RESULTS: PSA World Series Davenport North American Open,Richmond, Virginia, USA
(1) Ramy Ashour (Egypt) beat (3) James Willstrop (England) 11-5, 11-8, 9-11, 11-8 (54 mins)
(2) Nick Matthew (England) beat (4) Gregory Gaultier (France) 11-6, 11-3, 8-11, 11-7 (63 mins)
Ramy Ashour gained revenge for his defeat in last year's Davenport North American Open final by beating reigning champion James Willstrop in four games of electrifying squash.
The Egyptian world number one meets old rival Nick Matthew in the final for the fourth time in five years after the Englishman overcame French ace Gregory Gaultier, also by a 3-1 scoreline. Ashour played high-octane, attacking squash throughout this semi-final at the Westwood Club in Richmond, Virginia.
Willstrop looked slightly subdued in the opening two games as a succession of stunning winners flowed from Ashour's racket.
He lost the first game in just under seven minutes and was in deep trouble at 9-5 down in the second. He fought back to 8-9 but Ashour closed out the game with less than 17 minutes on the clock.
Willstrop responded positively in the third and a run of three points from 4-4 put him in a commanding position. But Ashour suddenly hit a purple patch and a quick victory looked on the cards as he pulled back to 9-9. However, Willstrop finished strongly to win it 11-9 to delight the crowd, who were clearly expecting a closer match.
Willstrop maintained that form to lead 3-1 at the start of the fourth but Ashour again surged through a run of points to lead 8-4. He soon held match ball at 10-5 but Willstrop then produced one of the most outrageous and flamboyant shots ever seen in the game with a double feint winner that even had Ashour applauding.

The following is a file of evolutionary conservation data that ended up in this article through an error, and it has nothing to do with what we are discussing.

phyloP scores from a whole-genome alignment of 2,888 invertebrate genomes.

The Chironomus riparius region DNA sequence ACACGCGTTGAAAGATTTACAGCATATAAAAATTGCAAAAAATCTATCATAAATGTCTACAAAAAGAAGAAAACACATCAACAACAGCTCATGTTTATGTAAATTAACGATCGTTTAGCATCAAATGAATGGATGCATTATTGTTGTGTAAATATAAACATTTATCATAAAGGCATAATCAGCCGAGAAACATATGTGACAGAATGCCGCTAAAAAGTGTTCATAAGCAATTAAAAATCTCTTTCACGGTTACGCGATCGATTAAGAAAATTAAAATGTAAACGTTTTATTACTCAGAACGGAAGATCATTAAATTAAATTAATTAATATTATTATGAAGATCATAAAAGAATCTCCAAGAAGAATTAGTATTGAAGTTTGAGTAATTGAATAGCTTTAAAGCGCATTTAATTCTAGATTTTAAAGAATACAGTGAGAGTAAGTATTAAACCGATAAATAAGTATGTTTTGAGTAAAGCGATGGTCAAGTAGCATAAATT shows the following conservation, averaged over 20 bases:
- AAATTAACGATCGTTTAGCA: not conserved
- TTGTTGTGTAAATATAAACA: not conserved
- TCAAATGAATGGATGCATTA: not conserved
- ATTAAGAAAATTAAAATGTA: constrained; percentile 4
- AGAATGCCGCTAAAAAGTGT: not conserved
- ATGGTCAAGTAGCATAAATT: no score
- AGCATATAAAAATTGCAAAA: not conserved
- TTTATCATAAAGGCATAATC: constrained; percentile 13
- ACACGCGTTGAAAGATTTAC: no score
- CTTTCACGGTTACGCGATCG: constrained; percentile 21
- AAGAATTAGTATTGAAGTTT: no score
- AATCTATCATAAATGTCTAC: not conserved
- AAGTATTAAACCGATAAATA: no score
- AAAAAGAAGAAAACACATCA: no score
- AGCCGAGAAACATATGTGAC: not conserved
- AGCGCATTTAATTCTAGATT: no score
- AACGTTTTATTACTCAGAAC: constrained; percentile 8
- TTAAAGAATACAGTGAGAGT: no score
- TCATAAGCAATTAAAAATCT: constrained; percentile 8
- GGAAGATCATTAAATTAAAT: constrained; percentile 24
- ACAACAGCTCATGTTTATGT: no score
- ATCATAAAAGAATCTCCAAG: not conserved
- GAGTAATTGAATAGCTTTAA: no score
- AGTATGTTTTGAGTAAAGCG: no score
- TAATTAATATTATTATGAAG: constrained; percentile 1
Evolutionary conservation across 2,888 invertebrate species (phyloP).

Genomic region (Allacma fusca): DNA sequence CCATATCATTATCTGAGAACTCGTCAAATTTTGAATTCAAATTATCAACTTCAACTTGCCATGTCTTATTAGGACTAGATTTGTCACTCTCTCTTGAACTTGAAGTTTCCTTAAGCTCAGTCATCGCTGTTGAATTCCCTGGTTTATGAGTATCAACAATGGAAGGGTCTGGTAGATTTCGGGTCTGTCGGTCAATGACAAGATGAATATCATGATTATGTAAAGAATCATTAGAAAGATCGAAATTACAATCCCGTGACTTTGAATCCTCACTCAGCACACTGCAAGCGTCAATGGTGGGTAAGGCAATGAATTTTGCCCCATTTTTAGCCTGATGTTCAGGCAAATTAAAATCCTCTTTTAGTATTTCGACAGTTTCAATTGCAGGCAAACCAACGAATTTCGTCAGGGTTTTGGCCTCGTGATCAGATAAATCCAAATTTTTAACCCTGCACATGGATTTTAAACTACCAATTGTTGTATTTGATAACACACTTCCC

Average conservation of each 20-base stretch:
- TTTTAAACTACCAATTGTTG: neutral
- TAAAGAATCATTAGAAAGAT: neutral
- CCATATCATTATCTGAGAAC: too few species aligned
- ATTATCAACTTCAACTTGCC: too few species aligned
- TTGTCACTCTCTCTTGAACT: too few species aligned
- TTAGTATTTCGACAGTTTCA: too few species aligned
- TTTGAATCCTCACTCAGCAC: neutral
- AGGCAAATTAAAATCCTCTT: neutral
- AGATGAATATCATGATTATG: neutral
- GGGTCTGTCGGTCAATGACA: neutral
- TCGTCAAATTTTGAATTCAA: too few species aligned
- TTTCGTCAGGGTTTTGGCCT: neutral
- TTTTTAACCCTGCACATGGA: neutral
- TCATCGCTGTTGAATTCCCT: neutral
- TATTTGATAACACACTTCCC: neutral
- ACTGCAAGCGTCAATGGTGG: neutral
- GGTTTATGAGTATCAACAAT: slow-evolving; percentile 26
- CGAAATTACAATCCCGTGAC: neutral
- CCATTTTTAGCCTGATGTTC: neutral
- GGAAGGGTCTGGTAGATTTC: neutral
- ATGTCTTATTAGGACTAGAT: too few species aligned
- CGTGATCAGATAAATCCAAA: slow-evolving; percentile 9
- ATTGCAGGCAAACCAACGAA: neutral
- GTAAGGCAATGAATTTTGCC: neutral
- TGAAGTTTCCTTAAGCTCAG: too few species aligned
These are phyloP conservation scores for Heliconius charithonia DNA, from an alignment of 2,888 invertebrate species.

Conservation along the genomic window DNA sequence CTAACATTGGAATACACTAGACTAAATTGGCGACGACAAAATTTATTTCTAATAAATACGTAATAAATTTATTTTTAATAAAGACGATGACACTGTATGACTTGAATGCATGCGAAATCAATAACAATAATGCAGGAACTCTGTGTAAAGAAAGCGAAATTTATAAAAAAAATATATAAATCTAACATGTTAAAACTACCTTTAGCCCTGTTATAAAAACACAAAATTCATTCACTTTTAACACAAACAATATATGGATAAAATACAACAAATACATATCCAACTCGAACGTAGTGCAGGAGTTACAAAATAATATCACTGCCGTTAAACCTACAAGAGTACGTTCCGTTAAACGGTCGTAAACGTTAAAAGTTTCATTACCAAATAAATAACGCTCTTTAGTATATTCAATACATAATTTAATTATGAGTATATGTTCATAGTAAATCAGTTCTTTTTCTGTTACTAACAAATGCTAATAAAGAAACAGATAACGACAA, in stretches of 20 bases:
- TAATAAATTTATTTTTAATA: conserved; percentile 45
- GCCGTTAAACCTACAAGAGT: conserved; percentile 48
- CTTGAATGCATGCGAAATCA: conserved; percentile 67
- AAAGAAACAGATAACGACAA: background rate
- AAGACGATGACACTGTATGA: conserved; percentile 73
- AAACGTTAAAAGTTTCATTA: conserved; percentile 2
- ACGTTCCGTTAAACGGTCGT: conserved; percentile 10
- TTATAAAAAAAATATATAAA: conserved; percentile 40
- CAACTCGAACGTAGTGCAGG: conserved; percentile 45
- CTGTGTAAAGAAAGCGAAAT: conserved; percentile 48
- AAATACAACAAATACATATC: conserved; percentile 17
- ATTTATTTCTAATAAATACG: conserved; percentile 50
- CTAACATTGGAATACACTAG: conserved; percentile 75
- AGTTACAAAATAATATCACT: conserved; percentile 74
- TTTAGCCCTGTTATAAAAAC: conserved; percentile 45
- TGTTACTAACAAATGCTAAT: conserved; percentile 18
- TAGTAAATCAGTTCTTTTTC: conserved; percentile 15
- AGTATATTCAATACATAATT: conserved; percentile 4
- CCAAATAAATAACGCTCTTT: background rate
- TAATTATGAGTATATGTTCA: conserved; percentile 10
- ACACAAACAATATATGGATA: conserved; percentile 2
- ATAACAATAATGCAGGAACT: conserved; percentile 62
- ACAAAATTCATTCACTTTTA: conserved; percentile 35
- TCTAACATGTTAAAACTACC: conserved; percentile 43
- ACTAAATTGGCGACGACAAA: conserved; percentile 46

Willstrop pulled back to 8-10 but Ashour finally closed out the match to reach his fifth consecutive Richmond final. After both players had received a deserved standing ovation, he said: "Playing James, it’s like a beast versus a mouse.
“I feel like a little mouse every time I play him. He is so big that I am always running round him, trying to find a gap to run through to get to the ball.
"He is not doing it deliberately but he is such a big guy that he is tough to play. He is always fair and we are happy to put on a great match for this wonderful Richmond crowd.
"The way promoter Gus Cook and his team look after us, especially physio Sara Heretick, it makes it easy to play.
"We always have great games and whoever I play in the final I am sure it will be another tremendous match.
"I just need to learn how to finish off these games when I am ahead because James kept coming back at me tonight. "That shot he played at the end was incredible."
Matthew meets Ashour in the final after a magnificent win over Gaultier.
Matthew surged ahead from 4-4 in the first game to win it 11-6, and was even more devastating as he advanced from 4-3 to 11-3 in a second game lasting just eight minutes. The drama began to unfold in the third game as Gaultier fought back from 5-2 down to dominate a large phase of the match.. He moved 9-6 ahead and successfully repelled Matthew’s late challenge. After a cautious start to the fourth game, the 32-year-old number two seed from Sheffield won five points in a row from 4-4 to put himself within touching distance of a place in the final. After another flurry of points from Gaultier, a delighted Matthew clinched victory.
He said: “I have lost to Greg a couple of times recently so it was good to get the win. Greg had started well against me last time we played and won the first game 11-3 in the final of the Swedish Open so I was determined to make a good start myself. “From 5-2 up in the third Greg suddenly turned it on and I was glad to get back on top in the fourth, and especially pleased to hit some Ramy shots at the end.
I’m looking forward to the final because we’ve played each other plenty of times here over the years. It’s an interesting contrast in styles and should be a great match.”
Once again the Richmond crowd gave both players a standing ovation. With the top two seeds in such excellent form, the final promises to be a classic.